Have you noticed that your eyes aren’t as good at seeing up close as they use to?
It usually starts in the late 30s, early 40s with difficulty reading fine print but as time goes on it just keeps getting worse. Don’t worry, this is due to a normal process called presbyopia.
You know that you need reading glasses, but what’s the right strength of reading glasses for you?
It goes without saying that the best strength of reading glasses for you is the prescription for reading glasses that your eye doctor has given you.
However, you may find yourself in a situation when you are unable to acquire prescription glasses but you still need something to help you out.
This article will discuss the use of over-the-counter reading glasses, also known as ‘cheaters’, off-the-shelf reading glasses or drugstore reading glasses. These can be obtained without a prescription, but you’re left to figure out what ‘strength’ or ‘power’ you need on your own. So how do you determine the strength of reading glasses that you need?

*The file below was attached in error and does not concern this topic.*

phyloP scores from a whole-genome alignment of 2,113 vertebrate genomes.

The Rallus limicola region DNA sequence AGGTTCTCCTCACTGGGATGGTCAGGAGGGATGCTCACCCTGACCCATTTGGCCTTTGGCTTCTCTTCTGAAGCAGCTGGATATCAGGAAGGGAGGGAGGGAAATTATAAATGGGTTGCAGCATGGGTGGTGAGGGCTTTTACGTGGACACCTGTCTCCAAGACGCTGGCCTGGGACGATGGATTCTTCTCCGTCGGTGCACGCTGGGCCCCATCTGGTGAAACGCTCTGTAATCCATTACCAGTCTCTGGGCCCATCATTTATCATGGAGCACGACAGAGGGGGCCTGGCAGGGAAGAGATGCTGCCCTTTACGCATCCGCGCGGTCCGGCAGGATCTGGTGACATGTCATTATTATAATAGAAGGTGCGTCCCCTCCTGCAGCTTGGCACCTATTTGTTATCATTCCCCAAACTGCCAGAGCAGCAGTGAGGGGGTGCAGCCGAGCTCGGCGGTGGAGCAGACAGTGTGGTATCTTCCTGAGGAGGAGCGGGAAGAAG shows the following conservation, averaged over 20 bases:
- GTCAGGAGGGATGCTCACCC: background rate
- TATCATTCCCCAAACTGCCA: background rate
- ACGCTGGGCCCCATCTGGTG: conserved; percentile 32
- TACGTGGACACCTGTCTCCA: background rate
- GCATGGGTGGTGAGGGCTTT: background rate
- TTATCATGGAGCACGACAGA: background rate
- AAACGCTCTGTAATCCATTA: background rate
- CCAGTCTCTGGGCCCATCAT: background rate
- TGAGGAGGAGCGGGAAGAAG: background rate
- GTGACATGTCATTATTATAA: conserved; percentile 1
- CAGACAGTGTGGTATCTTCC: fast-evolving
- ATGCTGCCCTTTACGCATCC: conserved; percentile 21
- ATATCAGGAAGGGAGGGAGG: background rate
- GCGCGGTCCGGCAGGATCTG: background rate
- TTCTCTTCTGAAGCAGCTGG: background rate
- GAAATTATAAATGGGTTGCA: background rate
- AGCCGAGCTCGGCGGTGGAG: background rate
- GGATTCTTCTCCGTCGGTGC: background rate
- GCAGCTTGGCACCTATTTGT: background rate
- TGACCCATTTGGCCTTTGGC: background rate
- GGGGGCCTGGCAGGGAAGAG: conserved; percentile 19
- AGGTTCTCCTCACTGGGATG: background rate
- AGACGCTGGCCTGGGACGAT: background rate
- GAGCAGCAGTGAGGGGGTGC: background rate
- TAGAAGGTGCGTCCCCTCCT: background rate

Grab your most recent eyeglass prescription and carefully read through this article to find out. Now, let’s get started!
The Strength of Reading Glasses – Start With Your Prescription
Interpreting glasses prescriptions can be very tricky if you’re not familiar with how they are written. I will be as thorough as I can here but for more information on this you can read the article I wrote entitled How To Read Glasses Prescription.
The first thing to do would be to determine if you have a prescription for distance glasses, reading glasses, or both.
This will usually be indicated somewhere on the prescription. Generally speaking, whether a prescription is for reading glasses, distance glasses or both (bifocal/progressive glasses) is either written out in the remarks section of your prescription, or it is indicated on a checklist of lens options.
Here are two common ways to indicate that a prescription is for reading glasses only.
Note here that the terms ‘reading glasses’, ‘single vision reading’, ‘single vision near’, ‘SVR’ and ‘SVN’ are all interchangeable terms and mean the same thing.
Your prescription is likely to be written this way if your eye doctor feels like you need glasses for reading but not for distance viewing.